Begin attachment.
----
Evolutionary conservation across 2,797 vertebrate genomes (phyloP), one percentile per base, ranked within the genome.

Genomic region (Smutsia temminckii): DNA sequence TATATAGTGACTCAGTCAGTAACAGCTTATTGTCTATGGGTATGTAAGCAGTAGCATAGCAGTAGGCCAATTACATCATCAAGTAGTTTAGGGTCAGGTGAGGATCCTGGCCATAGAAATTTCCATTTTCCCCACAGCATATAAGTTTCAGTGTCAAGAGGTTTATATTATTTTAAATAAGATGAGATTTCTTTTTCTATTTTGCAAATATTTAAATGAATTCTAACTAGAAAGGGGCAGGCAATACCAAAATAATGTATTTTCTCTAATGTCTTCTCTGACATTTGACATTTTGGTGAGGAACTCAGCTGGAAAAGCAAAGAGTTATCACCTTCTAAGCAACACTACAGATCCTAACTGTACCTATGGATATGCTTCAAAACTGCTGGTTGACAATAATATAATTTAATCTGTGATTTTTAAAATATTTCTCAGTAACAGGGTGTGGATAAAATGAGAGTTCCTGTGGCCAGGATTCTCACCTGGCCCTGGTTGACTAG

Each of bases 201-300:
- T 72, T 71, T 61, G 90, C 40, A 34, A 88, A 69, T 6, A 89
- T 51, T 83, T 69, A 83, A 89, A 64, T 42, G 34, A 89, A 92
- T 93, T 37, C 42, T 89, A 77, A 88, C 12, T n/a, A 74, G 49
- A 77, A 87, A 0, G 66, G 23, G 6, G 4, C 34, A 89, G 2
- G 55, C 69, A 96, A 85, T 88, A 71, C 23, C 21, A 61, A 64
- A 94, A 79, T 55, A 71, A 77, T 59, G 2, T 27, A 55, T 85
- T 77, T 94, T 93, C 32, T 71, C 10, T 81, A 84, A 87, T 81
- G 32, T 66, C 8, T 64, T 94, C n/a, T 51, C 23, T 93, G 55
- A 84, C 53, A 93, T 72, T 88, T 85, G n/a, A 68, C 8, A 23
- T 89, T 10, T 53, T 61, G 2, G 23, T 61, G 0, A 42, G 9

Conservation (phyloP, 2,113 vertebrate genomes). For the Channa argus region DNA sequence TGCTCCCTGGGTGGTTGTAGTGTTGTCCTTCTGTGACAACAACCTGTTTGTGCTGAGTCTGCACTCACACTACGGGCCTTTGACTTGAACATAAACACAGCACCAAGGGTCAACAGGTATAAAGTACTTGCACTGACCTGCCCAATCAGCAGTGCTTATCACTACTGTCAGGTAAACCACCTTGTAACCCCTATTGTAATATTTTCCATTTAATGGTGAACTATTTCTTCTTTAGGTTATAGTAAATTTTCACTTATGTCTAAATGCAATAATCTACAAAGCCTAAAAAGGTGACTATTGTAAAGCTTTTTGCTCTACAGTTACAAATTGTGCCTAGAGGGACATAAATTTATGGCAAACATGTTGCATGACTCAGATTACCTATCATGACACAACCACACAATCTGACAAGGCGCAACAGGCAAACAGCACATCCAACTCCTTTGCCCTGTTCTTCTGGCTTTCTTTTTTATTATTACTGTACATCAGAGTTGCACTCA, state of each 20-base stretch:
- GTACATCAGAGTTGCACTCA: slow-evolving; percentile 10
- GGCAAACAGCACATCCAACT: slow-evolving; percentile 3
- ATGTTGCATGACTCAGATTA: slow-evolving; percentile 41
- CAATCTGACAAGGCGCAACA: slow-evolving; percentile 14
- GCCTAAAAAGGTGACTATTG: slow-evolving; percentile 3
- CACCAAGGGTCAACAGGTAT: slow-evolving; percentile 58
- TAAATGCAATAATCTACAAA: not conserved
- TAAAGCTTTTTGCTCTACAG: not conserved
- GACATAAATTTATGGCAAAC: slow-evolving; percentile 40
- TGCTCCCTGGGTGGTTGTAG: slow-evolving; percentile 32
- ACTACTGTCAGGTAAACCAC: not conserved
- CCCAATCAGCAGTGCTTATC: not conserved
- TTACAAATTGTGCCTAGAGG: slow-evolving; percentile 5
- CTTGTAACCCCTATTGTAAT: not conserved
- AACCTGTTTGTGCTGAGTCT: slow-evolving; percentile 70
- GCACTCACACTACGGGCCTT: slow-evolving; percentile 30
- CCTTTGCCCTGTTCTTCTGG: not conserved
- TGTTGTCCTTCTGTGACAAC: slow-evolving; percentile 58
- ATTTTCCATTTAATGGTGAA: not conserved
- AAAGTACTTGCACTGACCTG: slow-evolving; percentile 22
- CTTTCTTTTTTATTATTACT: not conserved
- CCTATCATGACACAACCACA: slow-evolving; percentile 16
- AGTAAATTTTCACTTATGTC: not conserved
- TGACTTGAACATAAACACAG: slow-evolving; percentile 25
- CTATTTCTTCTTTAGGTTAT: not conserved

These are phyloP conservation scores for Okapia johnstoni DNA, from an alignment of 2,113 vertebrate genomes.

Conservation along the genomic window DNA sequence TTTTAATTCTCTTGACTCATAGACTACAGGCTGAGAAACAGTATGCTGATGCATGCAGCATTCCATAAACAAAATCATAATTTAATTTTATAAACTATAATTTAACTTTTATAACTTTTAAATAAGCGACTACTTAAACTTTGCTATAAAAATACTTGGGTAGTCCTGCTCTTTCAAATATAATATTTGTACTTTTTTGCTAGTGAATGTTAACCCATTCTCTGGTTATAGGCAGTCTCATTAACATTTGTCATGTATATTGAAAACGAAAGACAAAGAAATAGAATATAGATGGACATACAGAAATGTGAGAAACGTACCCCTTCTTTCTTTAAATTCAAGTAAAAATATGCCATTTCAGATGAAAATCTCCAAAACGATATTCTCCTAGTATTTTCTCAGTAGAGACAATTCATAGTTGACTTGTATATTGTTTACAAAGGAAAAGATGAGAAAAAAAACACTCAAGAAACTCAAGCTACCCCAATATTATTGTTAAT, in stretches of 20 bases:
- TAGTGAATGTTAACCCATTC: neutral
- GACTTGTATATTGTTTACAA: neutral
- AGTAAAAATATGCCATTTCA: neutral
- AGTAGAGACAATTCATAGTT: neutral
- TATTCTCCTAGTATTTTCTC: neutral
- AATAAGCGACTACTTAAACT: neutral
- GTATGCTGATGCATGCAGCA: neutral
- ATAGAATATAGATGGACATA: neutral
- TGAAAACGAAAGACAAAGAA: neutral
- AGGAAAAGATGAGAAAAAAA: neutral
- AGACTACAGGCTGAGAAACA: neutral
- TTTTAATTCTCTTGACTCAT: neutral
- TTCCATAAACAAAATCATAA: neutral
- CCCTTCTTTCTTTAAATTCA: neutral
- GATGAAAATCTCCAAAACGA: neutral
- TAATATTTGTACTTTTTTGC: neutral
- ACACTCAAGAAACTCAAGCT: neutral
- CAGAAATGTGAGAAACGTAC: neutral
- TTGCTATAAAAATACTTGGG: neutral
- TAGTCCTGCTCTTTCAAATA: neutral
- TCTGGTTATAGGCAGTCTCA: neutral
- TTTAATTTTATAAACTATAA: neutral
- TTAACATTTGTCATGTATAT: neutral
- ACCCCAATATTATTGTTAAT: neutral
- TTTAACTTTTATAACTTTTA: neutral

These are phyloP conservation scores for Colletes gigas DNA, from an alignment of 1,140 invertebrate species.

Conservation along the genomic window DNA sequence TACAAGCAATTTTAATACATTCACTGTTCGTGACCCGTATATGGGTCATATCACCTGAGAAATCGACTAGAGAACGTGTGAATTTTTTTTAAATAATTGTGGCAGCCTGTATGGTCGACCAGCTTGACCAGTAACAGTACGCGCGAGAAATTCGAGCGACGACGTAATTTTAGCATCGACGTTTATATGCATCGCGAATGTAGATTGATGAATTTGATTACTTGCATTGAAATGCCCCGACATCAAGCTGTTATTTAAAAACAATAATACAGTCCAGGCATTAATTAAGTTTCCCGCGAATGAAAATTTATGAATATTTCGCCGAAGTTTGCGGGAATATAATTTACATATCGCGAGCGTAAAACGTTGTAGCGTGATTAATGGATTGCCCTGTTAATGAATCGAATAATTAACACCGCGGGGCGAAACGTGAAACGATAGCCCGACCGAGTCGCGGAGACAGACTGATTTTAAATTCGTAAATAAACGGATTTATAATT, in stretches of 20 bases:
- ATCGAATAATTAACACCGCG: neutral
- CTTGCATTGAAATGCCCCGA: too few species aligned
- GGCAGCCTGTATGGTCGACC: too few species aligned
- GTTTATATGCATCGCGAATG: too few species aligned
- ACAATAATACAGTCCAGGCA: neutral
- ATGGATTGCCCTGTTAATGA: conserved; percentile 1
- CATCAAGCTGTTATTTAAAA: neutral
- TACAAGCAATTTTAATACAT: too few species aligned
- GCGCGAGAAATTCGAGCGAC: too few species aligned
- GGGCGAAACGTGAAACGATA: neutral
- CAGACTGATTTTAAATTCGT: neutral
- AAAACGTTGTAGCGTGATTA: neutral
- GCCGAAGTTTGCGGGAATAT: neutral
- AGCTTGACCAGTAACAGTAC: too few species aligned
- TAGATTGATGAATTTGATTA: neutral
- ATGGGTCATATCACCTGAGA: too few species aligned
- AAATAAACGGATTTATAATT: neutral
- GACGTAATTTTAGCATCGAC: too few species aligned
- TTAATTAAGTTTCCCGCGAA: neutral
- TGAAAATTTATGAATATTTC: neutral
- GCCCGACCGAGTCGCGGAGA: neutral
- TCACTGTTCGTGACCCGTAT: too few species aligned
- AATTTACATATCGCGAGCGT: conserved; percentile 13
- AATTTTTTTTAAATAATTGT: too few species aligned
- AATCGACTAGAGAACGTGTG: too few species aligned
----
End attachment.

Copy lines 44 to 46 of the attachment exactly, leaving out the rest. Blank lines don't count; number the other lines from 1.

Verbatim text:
- AGTAAAAATATGCCATTTCA: neutral
- AGTAGAGACAATTCATAGTT: neutral
- TATTCTCCTAGTATTTTCTC: neutral